Spanish Soccer Clubs Sue Cryptocurrency Sponsors
According to a recent study, Spanish football (soccer) is suffering from a “crypto hangover,” with several La Liga teams left with “defaults, complaints, and an experience to forget” after their agreements with cryptocurrency sponsors failed.
Celta Vigo is the most recent team to have issues with a sponsor from the cryptocurrency industry. In 2021, the club teamed with the Turkish cryptocurrency exchange Bitci.
Celta said in a press statement issued on Twitter earlier this week that the exchange has “not made any payments” since the agreement was reached.
Celta noted that it “had been compelled on many occasions to request that Bitci meet its payment commitments.”
The club said that Bitci had “restricted itself to making several payment promises that it has never fulfilled.”
The club said it has “decided to take legal action” to “require complete compliance with the terms of the parties’ agreement.”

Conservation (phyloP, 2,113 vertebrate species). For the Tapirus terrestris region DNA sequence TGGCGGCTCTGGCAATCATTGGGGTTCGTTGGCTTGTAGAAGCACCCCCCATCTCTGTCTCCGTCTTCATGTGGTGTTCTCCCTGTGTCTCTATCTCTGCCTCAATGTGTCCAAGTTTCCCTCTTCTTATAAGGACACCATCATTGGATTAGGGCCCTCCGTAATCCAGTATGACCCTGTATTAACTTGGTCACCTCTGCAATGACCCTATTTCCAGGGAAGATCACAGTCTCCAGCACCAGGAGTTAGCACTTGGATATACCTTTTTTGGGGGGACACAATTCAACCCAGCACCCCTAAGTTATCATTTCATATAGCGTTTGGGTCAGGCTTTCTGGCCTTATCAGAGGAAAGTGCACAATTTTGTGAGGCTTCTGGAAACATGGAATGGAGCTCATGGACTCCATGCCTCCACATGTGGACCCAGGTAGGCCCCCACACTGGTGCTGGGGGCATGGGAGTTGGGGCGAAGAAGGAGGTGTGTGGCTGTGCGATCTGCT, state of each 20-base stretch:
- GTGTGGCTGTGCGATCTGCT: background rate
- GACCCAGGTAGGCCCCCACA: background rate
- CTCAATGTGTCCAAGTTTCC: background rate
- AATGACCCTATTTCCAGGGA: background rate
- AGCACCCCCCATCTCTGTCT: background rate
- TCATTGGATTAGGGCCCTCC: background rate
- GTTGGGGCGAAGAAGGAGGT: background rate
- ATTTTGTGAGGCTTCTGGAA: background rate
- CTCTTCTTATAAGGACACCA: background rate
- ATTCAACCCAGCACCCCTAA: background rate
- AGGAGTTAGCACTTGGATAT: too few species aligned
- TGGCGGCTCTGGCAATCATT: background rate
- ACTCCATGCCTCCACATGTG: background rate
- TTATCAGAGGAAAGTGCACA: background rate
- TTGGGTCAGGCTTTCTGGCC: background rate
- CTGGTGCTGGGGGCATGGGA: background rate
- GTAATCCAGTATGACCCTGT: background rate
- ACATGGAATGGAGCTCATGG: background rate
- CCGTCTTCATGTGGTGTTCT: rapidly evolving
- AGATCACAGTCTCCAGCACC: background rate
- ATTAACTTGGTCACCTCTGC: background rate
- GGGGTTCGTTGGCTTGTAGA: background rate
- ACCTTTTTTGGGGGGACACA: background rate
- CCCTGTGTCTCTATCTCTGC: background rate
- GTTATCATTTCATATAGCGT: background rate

The club determined that it was exerting “maximum effort” to resolve a “disagreeable situation” that had been “exclusively generated by Bitci.”
Yet, Celta’s situation is not an unusual one. Xataka reported that Bitci has demanded payment delays from several other Spanish partners, including Celta’s La Liga rivals Valencia and Espanyol of Barcelona.
Espanyol said they planned to sue Bitci for unpaid payments from the previous year. According to Xakata, Bitci asserts it has the “solvency” to pay its obligations to Spanish clubs. Yet, it says that it is constrained by recently enacted Turkish law.
The same cryptocurrency platform has sponsorship relationships with Real Betis, Cádiz, and Alavés. It also signed a contract with the Royal Spanish Football Association to have its emblem printed on the training uniforms of the Spanish national team.
Yet, Bitci is not the first crypto platform to have difficulty with La Liga clubs. Xakata also revealed that Real Sociedad’s primary shirt sponsor, Iqoniq, went out of business last year. With its dissolution, Iqoniq owed Sociedad $875,000 in unfulfilled sponsorship costs.
Two top-tier Brazilian footballers stated their desire to sue a fellow professional player earlier this month, alleging that he induced them to engage in a crypto pyramid scam.
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